Zimsec plugging examination leakages

by Bevan Musoko

Following persistent incidents of leakages of examinations questions at the country’s examinations body, the Zimbabwe Schools Examinations Council (Zimsec), the organisation has embarked on a number of initiatives to minimise the recurrence of such leakages which have eroded public confidence in the students’ assessments.

Zimbabweans may remember the infamous confusion that rocked the writing of the English Language Paper 2 in November 2017, resulting in a High Court order that barred Zimsec from staging a re-write of the paper following allegations of widespread leakages.

The Ministry of Primary Education subsequently intervened and sent on forced leave Zimsec top management led by Esau Nhandara, Deputy Director, John Maramba together with Assistant Directors responsible for Examinations Administration, Vutelani Mguni, Information Systems, Victor Kadenge, Finance, Zipora Muzenda and Test Development, Research and Evaluation, Ellen Machingaidze. This was meant to pave way for a systems audit of Zimsec operations to identify operational deficiencies. The audit is currently underway.

Zimsec Public Relations Officer, Nicky Dlamini, could not be drawn  to provide details on the Zimsec initiatives, save to confirm that the new management led by Dr Lazarus Nembaware had embarked on various initiatives to revamp the organisation’s operational systems.

Sources within Zimsec, however, disclosed that the organisation’s staff from the Harare Head Office is currently out in the provinces monitoring whether examination centres are complying with this and its other regulations on examinations administration. The exercise coincided with the writing of the June-July 2018 examinations. The staff is also conducting awareness campaigns among students, conscientising them on the expected security of examinations papers when they are opened at the beginning of each examination session. Further, Zimsec has directed that no examination questions and written scripts should be stored at respective writing centres before and after the writing of an examination. It has directed that all papers would be collected and returned to cluster centres for safe keeping for onward collection by roving Zimsec personnel.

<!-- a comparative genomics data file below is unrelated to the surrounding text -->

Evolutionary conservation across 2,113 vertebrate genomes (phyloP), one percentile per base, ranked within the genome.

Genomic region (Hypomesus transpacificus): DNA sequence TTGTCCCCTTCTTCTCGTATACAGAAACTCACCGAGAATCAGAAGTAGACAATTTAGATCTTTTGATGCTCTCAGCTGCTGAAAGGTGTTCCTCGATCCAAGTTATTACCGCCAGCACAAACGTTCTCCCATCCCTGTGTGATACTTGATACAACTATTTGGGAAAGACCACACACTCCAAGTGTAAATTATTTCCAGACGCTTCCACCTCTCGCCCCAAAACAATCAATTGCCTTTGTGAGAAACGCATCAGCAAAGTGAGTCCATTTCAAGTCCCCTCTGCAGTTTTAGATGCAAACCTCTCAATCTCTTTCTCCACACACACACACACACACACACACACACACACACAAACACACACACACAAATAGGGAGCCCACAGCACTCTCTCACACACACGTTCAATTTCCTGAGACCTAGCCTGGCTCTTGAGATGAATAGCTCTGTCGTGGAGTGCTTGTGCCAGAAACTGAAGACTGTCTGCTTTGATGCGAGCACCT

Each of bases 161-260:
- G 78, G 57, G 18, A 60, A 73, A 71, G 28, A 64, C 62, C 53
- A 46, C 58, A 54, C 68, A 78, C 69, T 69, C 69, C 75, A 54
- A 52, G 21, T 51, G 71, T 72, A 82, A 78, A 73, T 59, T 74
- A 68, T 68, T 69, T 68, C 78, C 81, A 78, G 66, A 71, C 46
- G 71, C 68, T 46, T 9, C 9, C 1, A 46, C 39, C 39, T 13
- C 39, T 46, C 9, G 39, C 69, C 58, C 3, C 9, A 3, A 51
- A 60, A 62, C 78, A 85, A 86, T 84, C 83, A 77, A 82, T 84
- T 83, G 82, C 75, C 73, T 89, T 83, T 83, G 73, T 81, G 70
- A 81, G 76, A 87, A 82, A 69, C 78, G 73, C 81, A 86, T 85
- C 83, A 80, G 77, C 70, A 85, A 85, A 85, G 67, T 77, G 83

To operationalize this arrangement, all examinations are now starting at 9 am to cater for the collection of questions papers from cluster centres on a daily basis. This, however, calls on relevant education authorities to capacitate all examination centres with resources for implementation of this system.

Previously, Zimsec used to rely on a core group of teachers per subject to set, proof-read and vet examination questions. This had inadvertently resulted in the creation of a sort of cartel of teachers who monopolised the processes. Some of these teachers were suspected of having had a hand in the leakages. Zimsec has had to adopt a new system through which new teachers are recruited for these processes on a yearly basis. Zimsec has already held several training sessions with the new teachers to capacitate them for the processes. It is envisaged that the new system will create new capacity for operational efficiency.

Zimsec has also introduced a three-tier examinations security system through which offices keeping examinations’ materials are secured by three different locks, whose keys are kept by three different officials.

Zimsec is also working to operationalize its printing press in Norton which would bring to an end the practice of sub-contracting Fidelity Printers for printing examination papers. Currently Zimsec prints June examination papers in Norton but sub-contracts printing of November papers, due to large volumes for the November examinations.